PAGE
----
There has been much in the news recently about the malicious effects of trolls on political dialogue in our country.
A troll is an ugly critter that lurks under bridges and threatens the 'Three Billy Goats Gruff.' So the word seems to be an apt metaphor for people who post malicious material on social media.
There is another equally apt meaning of troll : 'to fish by trailing a baited line behind a boat.' Internet trolling baits readers with 'stinky' provocative comments intended to catch them up with misinformation.
The Mueller investigation into Russian meddling in the 2016 election indicted 13 Russian trolls who set out to 'catch fish' among our electorate and thus, sway our elections or at least, stir up the level of anger, distrust and discord among us.
If we take the bait, then there is no need for Russia or other meddlers to tamper with the ballots we cast in order to influence our election. We will have done it for them, by allowing trolls to influence our views.
Malicious propaganda, foreign and domestic, is nothing new to politics. But its power is greatly expanded through social media, which make it easy for those who take the bait to share it with their media contacts who, if they swallow it, can spread it to their contacts.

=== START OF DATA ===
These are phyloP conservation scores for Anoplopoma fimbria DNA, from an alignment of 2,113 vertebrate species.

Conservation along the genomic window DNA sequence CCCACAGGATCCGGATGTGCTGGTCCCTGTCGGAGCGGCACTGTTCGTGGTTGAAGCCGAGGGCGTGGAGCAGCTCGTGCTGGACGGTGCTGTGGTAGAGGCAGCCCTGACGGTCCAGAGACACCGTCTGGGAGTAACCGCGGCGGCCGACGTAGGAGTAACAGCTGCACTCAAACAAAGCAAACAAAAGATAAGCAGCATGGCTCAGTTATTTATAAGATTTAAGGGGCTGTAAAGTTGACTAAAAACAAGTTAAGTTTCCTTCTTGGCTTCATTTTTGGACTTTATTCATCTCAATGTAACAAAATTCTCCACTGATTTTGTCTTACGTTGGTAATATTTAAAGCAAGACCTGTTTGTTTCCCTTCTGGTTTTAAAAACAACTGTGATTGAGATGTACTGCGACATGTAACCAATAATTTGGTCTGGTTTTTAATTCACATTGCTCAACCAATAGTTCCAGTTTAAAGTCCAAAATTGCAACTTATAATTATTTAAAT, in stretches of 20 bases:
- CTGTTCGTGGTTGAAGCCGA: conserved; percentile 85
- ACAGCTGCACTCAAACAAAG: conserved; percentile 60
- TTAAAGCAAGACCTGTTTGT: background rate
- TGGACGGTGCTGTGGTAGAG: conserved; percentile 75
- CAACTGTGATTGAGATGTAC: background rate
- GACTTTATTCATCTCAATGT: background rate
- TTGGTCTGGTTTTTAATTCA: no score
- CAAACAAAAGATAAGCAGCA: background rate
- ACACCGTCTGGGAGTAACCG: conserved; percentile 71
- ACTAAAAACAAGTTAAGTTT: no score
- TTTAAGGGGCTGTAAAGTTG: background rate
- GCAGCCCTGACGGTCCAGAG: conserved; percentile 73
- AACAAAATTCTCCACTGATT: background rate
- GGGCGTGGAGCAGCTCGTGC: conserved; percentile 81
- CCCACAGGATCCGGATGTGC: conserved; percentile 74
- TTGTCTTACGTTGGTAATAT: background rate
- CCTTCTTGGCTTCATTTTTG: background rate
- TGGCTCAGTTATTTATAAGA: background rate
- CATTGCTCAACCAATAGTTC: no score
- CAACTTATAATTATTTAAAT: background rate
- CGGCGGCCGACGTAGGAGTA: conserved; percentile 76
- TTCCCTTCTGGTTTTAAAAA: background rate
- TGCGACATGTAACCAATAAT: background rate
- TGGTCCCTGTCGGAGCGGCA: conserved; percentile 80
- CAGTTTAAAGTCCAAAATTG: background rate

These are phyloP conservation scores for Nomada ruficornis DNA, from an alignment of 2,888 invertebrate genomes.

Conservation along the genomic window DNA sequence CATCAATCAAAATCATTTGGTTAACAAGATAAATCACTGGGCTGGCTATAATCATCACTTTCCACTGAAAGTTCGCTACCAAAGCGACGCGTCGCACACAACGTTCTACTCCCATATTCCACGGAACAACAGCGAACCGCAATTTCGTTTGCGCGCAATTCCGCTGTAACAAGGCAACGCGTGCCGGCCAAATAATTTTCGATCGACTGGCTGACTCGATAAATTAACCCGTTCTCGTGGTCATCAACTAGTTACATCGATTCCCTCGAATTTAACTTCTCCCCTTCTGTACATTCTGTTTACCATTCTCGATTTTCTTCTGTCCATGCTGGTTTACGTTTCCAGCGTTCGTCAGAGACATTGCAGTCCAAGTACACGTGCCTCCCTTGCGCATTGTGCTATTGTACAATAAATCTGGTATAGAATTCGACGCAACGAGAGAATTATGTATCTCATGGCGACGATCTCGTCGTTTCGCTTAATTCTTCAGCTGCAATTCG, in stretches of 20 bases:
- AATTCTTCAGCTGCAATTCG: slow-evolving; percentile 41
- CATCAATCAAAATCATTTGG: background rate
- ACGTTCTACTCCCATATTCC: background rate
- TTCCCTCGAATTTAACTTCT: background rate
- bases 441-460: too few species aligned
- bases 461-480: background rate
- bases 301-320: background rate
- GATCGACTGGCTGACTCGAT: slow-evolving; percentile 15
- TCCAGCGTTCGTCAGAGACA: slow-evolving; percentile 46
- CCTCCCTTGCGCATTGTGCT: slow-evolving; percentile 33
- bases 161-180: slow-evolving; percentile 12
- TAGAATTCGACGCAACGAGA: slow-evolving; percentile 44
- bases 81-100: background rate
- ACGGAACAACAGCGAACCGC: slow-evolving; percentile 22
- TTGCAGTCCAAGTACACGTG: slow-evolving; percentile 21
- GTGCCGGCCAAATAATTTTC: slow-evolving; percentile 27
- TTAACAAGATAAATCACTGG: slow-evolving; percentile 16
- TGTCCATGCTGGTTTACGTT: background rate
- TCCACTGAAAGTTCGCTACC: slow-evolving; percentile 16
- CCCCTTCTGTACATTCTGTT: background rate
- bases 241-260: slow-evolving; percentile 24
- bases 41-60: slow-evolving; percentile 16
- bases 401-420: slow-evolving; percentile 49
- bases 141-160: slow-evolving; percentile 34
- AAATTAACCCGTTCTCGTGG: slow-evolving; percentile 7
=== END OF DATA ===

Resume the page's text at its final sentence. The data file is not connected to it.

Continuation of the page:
Recently Facebook has been called to account for allowing trolls to set up sites and do their dirty work. I think most Americans, if aware, do not condone such trolling. And yet, millions unconsciously take the bait and become part of the problem.
I was pained to see some typical troll material printed on the Opinions page of this paper recently. Such material has characteristic earmarks: its language is inflammatory; its views are extreme and negative; it tends to discredit our institutions (courts, Congress, FBI etc.); it implies that all working in public service are liars bent on destroying the Constitution; it alleges far-fetched conspiracy theories, e.g., that 'the Establishment' intends to take over the world.
It often states as fact data that is easily shown to be false.
The opinion letter I refer to states, for example, that Pew Research found that 24 million fraudulent votes were cast in the 2016 election, all of them for Democrats (a bit of troll-bait passed on by the President himself).
One only needs to Google 'Pew research on voter fraud 2018' to find this article: 'Pew research author: Zero evidence of fraud in 2016 election.'
If one is not internet savvy, one can just try to imagine by what method Pew could determine which way any of these alleged 24 million felonious voters marked their secret ballots. Obviously, there's no way anyone could know.
The First Amendment gives us a right to express opinions, no matter how harmful or absurd, and even to lie if not under oath. The First Amendment does not obligate any newspaper to print these opinions. A good editor should not facilitate the spread of misinformation and malice.
My question now is, why does the JG-TC allow troll bait to be printed on its opinions page?
Peggy Brayfield, Charleston